Out of 71 full-time faculty, 10 are from political science and seven are based in economics with the remainder hailing from such departments as history, sociology, and Middle Eastern and Asian Languages and Cultures. Among this faculty, a variety of arrangements exist for determining salaries, but the majority of professors receive portions of their income from both of their employing departments.

SIPA’s status shift is not directly related to the Manhattanville expansion plans. “They’re completely separate issues,” Coatsworth said. “The issue of space arose independently of SIPA’s autonomy, although the two fit well together.” Under the current arrangement, SIPA contributes about 37 percent of its revenue to the Arts and Sciences. Tuition goes straight to administrators in the Arts and Sciences, who then choose how to allot funds to each of SIPA’s degree programs, a system critics say results in inefficient micromanagement by a remote body.

In the future, SIPA will pay a consistent tax but will gain the ability to manage its own finances, thinning out the thicket of arrows on budgetary organization charts. “Most important for this school is predictability in our budgets from year to year,” said Rob Garris, senior associate dean. “This clarifies the school’s financial situation for alumni and potential donors the dean might speak to,” thereby augmenting SIPA’s fundraising power.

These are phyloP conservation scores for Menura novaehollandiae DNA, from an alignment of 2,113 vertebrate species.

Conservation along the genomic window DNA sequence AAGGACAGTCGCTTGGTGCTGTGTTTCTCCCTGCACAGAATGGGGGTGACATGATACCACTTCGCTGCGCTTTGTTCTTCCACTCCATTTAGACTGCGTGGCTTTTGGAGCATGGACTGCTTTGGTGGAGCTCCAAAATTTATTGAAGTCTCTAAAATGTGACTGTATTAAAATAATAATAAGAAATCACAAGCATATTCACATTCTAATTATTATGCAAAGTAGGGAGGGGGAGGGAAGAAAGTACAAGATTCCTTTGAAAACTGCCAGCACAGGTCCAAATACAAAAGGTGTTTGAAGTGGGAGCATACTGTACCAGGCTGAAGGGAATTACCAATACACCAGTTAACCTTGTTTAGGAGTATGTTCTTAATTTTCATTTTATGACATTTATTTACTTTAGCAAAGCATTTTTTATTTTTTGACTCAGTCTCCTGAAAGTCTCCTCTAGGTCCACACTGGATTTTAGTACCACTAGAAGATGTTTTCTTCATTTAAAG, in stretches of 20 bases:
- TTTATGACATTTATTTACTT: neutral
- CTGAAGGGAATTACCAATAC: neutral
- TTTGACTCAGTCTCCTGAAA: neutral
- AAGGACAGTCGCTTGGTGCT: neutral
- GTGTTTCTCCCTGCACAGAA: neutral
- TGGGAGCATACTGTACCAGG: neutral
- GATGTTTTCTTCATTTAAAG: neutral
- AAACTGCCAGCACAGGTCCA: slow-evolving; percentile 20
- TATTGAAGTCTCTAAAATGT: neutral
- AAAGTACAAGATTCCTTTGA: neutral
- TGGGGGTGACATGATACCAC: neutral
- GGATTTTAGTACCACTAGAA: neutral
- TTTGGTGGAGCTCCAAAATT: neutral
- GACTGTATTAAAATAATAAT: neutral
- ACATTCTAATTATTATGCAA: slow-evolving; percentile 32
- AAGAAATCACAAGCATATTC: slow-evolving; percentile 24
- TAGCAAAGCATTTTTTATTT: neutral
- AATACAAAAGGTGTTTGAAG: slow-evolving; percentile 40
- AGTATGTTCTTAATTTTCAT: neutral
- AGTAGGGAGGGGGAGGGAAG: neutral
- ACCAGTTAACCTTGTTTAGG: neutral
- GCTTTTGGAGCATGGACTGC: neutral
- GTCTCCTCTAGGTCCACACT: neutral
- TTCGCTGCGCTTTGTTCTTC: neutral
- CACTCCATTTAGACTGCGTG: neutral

By avoiding complete separation from the Arts and Sciences, the revised setup preserves valuable relationships across the University, such as the foreign language and social sciences courses taken by SIPA students, joint hiring, and the interdisciplinary institutes housed in IAB. The streamlined approach also guarantees that faculty salaries continue to work on the same principles. Nonetheless, faculty are mostly in the dark about future logistical changes.